SREB, which is headquartered in Atlanta, works closely on education issues within a 16-state region. Its principal focus is “... to improve student achievement at every level of public education,” Brooks explained.
Scheduled for later this month, the education forum is coming in a timely manner for the local legislator because of education-packed legislation that emerged from the recently completed 107th Session of the Tennessee General Assembly. Brooks was selected by the House speaker because of his diligence and personal interest in education issues within the state.
SREB’s work includes a wide range of education levels, from pre-K to post-secondary study. The coming legislative conference is being held in conjunction with SREB’s annual meeting.
At the conference, Brooks and fellow lawmakers from 15 other states “... will focus on raising high school and college graduation rates, the effectiveness of school principals, digital learning and other current issues.”
Brooks’ selection was confirmed in a recent letter from the House speaker.
“As Speaker of the House of Representatives, I am requesting you to represent our state as a delegate to the 60th annual SREB Legislative Work Conference,” Harwell wrote in her correspondence. “I am confident you will represent Tennessee with the highest standard of professionalism, dedication and integrity.”
Harwell pointed to the importance of the strategic SREB conference because its content is instrumental for legislative representatives to understand what other states are doing in public education, and how state lawmakers can be directly involved in improving all aspects of education at each level.
“This SREB conference has been called ‘America’s best education work session for legislation,” Harwell said.
Brooks will be attending fully loaded with information from the Volunteer State based on past actions by Tennessee legislators. In a precedent-setting session that wrapped up its work in near record time, the Legislature acted on a variety of education bills and will continue the effort when the next legislative session convenes in January.
Brooks worked closely with State Rep. Eric Watson, R-Cleveland, representing the 22nd Legislative District, and State Sen. Mike Bell, R-Riceville representing the 9th Senatorial District, on a variety of education-related legislation. Just a few of the issues included tenure reform, charter schools and collaborative conferencing.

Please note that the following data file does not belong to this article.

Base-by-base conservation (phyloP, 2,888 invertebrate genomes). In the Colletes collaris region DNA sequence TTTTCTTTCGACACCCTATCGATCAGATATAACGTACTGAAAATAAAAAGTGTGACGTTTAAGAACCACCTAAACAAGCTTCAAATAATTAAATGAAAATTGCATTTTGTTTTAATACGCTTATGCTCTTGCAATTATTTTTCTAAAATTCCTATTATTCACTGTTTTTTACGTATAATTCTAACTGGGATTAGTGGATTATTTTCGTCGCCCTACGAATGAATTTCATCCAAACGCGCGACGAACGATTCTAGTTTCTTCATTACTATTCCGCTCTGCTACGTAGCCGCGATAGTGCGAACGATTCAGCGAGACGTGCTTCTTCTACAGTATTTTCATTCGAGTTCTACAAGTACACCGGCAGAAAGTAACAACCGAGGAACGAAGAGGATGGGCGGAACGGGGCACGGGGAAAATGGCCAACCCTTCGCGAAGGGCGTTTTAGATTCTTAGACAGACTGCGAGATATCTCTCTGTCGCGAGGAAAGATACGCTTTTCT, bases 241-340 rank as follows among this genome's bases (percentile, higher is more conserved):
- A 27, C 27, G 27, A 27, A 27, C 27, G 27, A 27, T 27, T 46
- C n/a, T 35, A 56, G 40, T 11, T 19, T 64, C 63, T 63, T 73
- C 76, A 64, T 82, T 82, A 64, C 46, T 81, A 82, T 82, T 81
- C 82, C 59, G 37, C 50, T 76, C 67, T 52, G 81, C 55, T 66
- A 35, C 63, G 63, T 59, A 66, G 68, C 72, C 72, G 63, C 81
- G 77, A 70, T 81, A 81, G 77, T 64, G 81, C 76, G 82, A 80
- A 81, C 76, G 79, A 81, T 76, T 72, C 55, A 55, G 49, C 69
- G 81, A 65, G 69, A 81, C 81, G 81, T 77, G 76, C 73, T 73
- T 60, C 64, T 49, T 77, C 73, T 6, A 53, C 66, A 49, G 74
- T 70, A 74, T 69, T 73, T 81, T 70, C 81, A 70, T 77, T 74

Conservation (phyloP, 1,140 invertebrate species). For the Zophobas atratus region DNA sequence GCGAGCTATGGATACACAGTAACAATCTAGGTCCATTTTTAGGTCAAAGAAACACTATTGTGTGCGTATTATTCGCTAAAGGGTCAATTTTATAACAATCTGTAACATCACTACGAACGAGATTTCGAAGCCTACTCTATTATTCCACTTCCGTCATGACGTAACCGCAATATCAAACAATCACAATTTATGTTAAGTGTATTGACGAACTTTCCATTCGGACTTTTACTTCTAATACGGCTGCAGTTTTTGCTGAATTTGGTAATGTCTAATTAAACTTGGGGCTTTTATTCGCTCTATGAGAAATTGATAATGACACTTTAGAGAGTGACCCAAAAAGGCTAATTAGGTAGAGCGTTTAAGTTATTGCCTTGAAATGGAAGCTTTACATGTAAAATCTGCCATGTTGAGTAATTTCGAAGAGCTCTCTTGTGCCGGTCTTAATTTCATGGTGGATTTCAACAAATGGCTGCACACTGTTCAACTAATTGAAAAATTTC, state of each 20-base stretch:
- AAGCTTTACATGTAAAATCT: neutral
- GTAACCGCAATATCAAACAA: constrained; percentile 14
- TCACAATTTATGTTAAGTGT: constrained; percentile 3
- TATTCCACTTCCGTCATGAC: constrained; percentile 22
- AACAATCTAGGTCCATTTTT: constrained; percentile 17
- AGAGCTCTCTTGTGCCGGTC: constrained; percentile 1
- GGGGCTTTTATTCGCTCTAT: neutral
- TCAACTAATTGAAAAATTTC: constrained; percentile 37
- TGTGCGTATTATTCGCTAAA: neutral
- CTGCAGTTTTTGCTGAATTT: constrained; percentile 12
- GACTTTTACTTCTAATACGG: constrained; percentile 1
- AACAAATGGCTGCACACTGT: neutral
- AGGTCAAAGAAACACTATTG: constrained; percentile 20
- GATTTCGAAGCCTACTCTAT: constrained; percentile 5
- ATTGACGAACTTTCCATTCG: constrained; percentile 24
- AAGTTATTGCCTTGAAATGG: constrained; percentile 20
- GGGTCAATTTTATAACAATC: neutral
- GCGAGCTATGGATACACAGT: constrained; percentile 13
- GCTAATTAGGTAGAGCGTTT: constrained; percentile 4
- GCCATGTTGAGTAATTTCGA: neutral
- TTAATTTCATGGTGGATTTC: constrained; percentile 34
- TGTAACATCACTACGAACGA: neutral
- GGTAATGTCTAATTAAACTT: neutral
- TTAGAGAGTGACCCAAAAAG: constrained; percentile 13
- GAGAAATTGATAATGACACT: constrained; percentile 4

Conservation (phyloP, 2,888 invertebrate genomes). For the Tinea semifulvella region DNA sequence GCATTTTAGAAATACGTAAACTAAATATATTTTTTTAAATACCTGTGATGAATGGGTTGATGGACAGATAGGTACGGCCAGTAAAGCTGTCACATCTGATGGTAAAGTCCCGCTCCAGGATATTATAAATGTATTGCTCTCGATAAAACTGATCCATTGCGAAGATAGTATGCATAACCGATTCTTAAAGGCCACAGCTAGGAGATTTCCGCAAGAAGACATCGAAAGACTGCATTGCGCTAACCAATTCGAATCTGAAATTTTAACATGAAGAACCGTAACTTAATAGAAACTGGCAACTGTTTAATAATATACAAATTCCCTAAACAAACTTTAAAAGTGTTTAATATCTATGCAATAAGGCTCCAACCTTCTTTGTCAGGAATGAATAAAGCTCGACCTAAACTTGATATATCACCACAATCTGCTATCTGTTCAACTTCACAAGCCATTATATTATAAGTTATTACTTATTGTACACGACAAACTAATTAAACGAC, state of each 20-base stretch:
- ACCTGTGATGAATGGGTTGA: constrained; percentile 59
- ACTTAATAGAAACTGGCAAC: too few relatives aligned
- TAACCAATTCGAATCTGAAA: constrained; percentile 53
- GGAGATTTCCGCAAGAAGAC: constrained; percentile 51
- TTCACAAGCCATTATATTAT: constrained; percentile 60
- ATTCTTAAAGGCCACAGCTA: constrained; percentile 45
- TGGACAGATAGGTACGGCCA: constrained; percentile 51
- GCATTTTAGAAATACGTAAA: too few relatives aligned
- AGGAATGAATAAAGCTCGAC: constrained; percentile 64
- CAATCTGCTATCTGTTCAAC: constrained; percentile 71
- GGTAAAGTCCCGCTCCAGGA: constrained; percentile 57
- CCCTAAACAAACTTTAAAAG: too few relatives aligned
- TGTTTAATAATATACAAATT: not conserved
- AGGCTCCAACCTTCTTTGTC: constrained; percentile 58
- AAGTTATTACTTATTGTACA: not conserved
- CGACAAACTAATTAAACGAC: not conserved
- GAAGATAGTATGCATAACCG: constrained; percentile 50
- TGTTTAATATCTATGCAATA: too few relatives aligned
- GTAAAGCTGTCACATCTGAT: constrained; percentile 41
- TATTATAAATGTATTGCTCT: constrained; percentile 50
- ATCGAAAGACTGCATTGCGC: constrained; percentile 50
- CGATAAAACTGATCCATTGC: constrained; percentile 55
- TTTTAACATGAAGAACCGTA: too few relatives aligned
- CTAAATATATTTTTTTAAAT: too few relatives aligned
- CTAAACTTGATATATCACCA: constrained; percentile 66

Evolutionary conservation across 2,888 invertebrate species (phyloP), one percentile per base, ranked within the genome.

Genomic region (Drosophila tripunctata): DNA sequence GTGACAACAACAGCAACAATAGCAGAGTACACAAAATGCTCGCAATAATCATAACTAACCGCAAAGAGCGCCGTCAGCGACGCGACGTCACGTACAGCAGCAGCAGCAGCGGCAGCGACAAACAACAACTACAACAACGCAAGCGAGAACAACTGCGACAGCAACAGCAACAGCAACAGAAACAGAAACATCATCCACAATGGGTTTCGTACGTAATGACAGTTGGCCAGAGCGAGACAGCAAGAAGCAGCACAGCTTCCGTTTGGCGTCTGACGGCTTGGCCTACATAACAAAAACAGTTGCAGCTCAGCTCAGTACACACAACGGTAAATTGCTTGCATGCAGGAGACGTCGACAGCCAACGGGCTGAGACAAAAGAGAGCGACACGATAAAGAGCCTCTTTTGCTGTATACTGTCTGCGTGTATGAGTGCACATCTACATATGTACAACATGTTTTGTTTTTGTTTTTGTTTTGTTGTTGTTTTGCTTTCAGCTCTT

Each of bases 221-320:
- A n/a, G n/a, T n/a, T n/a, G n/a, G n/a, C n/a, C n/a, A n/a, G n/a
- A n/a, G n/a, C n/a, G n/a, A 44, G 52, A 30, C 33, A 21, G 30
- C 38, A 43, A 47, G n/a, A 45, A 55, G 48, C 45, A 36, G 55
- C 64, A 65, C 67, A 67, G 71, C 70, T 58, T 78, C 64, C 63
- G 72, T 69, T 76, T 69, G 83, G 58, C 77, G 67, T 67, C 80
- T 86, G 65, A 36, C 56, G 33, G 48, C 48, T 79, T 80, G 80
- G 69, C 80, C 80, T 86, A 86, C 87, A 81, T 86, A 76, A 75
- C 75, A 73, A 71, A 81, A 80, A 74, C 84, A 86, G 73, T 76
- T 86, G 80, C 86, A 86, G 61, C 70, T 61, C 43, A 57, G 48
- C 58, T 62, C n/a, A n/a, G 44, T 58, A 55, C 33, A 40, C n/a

The SREB conference will bring together a collection of leading authorities on education who will work closely with governors, state and education leaders, and legislators from other states within the Southern region. One of the group’s priorities will be to focus on raising high school and college graduation rates, as well as reviewing education-improvement progress and continued challenges of the present and future.
One part of the conference in particular will include Thomas J. Kane, deputy director for Research and Data at the Bill and Melinda Gates Foundation, who will join SREB President Dave Spence in leading a discussion on teacher effectiveness and evaluation.
“I am grateful to have been asked by Speaker Harwell to attend this important legislative conference,” Brooks said. “As a member of the House Education full and subcommittees, I see first-hand the importance of these interstate education discussions.”
The Cleveland legislator added, “Further, as the father of two locally educated teens, what happens in our local classrooms is discussed regularly at our family dinner table. This provides me with direct and often interesting feedback from our Education Committee work in Nashville.”
Brooks believes Tennessee legislators’ recent actions in the 107th General Assembly session are pointing the state in the right direction.
“With recent landmark education reforms, Tennessee is becoming a leader in our Southern region and I am honored to represent our great state at the request of Speaker Harwell,” Brooks said.
Created in 1948, the SREB was developed by Southern governors and state legislatures to help leaders in education and government to share experiences and ideas to advance education and improve the social and economic life of the region.
SREB state members include Alabama, Arkansas, Delaware, Florida, Georgia, Kentucky, Louisiana, Maryland, Mississippi, North Carolina, Oklahoma, South Carolina, Tennessee, Texas, Virginia and West Virginia.
Additional information about SREB can be found on the organization’s website at www.sreb.org.